Reviews

Grateful Dead / Sunshine Daydream

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Sunshine Daydream is a 4-disc set (click to enlarge)

In his notes on this 3CD+DVD celebration of the Grateful Dead‘s 1972 Sunshine Daydream concert in Veneta, Oregon in California, archivist David Lemieux explains that part of the reason it’s taken so long (41 years!) to release the Kesey Creamery benefit performance is that “we’ve never been interested in releasing just the music, because the film, with its images of the day, is so integral to the enjoyment of the event and to the understanding of the importance of this show”.

Never has a truer word been spoken. While the music sounds superb (mixed into 5.1 surround on the DVD) it’s the combination of the music and visuals that really excites.

A simple example is the spoken introduction that kicks off this three CD set. What is a little bit rambling and irritating when you listen to just the audio – in a get-on-with-the-show kind of a way – is charming and enjoyable when you see the film footage of the band and audience preparing for the gig.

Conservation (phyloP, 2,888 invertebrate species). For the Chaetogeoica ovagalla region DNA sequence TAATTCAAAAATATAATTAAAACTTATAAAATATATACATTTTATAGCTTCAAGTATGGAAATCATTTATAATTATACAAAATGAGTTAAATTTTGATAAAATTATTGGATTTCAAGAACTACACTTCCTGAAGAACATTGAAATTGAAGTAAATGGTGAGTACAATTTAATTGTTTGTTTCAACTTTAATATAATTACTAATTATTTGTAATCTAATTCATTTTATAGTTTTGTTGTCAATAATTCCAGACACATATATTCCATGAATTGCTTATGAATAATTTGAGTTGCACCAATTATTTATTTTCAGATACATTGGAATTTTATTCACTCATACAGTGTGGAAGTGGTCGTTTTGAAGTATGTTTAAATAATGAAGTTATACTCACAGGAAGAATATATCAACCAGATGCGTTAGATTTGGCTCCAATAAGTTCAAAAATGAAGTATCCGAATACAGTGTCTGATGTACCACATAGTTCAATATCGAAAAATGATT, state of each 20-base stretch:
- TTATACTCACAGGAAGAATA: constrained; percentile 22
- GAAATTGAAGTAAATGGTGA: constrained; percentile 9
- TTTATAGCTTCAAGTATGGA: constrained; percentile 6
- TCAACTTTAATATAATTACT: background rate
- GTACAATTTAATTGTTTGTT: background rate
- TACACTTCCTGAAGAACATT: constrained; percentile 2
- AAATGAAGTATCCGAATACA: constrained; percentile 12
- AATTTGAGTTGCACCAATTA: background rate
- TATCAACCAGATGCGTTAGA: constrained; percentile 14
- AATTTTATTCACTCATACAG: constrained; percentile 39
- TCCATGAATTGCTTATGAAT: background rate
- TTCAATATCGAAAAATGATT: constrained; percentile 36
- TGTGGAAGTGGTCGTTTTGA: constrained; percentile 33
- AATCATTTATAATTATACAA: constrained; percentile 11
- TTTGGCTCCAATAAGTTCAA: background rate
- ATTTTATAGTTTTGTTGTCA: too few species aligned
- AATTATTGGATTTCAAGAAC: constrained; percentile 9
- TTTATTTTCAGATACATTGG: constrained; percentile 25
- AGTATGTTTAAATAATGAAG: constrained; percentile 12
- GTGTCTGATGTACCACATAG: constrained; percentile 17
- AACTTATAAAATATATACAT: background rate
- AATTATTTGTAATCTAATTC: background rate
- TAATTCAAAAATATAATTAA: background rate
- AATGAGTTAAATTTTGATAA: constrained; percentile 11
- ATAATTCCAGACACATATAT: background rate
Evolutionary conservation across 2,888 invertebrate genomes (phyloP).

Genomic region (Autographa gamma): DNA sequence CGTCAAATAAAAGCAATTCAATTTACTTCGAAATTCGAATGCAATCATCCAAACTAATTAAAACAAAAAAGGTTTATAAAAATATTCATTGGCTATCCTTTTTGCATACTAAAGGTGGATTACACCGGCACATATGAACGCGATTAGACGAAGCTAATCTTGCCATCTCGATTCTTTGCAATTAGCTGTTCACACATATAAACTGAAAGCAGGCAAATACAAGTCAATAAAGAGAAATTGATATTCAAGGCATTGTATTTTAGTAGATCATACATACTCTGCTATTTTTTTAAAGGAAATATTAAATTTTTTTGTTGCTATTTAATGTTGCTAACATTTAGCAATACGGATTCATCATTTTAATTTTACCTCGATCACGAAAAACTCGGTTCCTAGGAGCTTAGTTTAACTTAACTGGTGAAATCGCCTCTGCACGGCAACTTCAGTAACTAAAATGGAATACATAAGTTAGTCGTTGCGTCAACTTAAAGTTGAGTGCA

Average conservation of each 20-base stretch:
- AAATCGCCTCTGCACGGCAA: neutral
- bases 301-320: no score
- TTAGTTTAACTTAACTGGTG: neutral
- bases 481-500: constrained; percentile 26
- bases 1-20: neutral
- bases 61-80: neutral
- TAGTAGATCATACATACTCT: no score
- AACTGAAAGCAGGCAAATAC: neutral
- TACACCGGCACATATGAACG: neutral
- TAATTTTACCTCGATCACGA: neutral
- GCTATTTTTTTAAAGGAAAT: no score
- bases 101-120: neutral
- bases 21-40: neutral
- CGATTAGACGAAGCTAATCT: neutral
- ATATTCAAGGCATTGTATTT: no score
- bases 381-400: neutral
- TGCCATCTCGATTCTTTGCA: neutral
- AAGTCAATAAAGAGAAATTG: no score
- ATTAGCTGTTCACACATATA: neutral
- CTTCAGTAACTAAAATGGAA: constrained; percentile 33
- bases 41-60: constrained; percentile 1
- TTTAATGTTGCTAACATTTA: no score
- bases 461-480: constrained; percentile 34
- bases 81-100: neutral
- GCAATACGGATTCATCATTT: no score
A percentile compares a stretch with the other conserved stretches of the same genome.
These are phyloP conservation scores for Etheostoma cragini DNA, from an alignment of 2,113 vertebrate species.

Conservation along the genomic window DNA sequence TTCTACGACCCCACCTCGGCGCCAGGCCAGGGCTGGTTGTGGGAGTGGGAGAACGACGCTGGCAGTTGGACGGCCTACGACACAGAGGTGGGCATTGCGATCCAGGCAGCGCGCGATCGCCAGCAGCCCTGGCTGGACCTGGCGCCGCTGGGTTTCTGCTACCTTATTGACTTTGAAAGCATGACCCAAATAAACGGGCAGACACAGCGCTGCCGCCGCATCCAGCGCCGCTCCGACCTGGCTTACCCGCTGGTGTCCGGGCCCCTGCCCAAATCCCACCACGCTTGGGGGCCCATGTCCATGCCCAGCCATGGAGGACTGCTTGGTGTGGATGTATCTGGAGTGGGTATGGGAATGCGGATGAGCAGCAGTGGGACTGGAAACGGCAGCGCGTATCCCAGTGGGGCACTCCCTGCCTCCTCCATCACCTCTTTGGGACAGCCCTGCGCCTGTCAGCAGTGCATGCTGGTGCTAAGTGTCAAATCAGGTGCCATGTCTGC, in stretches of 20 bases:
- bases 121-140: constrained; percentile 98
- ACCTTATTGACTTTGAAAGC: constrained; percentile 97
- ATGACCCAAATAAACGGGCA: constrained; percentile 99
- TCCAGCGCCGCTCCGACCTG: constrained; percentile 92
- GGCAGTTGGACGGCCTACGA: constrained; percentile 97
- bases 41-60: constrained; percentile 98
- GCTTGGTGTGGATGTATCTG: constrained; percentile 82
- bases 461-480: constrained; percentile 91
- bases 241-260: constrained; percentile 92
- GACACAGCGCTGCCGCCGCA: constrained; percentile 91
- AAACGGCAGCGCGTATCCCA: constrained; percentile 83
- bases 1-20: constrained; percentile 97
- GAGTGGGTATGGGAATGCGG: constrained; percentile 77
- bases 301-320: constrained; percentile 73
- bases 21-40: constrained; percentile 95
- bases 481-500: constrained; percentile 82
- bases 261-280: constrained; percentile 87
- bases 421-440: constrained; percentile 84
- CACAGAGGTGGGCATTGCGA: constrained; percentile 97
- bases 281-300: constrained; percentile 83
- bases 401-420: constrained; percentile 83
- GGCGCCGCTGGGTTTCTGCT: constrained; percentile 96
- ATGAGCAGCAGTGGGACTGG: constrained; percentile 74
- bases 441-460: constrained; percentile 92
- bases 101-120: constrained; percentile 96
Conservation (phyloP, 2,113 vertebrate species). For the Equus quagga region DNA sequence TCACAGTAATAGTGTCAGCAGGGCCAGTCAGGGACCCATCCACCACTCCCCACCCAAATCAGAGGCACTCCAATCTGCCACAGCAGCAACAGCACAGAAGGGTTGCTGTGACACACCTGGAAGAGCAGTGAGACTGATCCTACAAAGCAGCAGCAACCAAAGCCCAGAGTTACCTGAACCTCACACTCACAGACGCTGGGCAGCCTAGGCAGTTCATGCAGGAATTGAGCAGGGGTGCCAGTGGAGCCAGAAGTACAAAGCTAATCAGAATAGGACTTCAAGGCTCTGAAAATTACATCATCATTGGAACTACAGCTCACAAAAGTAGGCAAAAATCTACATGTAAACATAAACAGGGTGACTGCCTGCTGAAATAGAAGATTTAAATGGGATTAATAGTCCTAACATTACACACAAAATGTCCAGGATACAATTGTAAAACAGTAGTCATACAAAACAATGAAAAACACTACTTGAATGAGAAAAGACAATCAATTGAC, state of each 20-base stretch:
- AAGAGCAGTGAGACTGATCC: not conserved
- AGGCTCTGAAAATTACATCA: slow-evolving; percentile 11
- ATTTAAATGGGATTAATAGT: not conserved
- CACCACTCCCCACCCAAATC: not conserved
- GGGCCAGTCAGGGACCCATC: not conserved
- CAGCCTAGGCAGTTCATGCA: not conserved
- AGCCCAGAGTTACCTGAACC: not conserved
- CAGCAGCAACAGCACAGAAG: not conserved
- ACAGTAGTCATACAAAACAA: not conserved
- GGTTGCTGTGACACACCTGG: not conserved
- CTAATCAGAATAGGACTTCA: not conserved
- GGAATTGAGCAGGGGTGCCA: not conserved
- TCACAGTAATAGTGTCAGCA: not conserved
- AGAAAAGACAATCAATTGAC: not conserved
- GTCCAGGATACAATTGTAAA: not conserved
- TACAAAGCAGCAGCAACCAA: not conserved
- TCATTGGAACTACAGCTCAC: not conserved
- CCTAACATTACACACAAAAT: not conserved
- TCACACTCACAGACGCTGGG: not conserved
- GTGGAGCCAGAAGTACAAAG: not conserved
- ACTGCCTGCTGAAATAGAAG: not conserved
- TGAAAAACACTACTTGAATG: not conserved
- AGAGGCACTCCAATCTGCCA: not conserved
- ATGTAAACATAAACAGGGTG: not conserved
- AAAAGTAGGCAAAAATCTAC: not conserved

In fact it’s a full ten minutes on the film before the band start playing. This is a wonderful sequence showing the road crew in action 1972-style: hand scribbled lists of personnel get passed around with vague mumbling about how ‘everyone has a specific job’ and massive wooden posts are dragged across fields by anyone around to help a hand. We see the stage being built and hear radio communication from organisers very worried about the extreme heat (the 27 August 1972 ended up being one of the hottest ever days in Oregon). The word ‘crisis’ is mentioned more than once, with serious concerns about hydration and staying cool. One guy is told to ‘keep calm’ over the radio after expressing concerns, but he’s not convinced, suggesting “it might be time to get out of here when 30,000 hippies start running up and down looking for water!”

Eventually, the concert begins with the Dead’s cover of Chuck Berry’s Promised Land. Over three CDs the entire gig (almost three hours) is presented in full, newly mixed and mastered on to HDCD. The highlights include a 21 minute version of Playing In The Band, the China Cat Sunflower/I Know You Rider medley and a rendition of Dark Star that is so long (31 minutes) that on the 4LP vinyl version of this release, it has to be split across two sides.